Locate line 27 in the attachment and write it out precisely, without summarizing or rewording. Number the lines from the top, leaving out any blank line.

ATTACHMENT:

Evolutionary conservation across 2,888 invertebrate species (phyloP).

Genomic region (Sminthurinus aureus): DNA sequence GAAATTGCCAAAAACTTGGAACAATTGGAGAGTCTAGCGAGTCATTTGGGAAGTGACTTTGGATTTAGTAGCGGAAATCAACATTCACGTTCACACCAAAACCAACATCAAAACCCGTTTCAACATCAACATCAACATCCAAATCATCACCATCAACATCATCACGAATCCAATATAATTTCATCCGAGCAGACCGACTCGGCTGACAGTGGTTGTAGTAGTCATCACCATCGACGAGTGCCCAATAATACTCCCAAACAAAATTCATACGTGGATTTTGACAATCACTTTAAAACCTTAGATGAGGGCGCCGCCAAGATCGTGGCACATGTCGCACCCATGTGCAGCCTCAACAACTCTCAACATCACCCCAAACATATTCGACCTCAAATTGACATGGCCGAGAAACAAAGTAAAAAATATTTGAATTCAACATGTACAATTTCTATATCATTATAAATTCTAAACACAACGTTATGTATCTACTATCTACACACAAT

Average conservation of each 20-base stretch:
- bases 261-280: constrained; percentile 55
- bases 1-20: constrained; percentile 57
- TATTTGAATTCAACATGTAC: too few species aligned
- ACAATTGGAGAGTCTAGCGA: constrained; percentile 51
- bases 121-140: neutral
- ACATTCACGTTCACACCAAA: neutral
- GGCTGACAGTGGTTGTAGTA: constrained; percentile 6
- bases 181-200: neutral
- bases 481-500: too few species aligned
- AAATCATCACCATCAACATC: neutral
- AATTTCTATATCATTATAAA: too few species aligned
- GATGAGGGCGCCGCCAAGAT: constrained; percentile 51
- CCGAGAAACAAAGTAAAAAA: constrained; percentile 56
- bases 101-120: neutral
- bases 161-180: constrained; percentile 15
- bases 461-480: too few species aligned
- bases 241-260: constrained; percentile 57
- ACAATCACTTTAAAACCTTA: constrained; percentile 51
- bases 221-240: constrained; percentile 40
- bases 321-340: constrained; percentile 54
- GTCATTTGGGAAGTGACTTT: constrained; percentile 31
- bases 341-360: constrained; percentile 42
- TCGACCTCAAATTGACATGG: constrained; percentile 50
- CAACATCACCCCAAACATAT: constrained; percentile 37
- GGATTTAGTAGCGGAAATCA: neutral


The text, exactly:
- CAACATCACCCCAAACATAT: constrained; percentile 37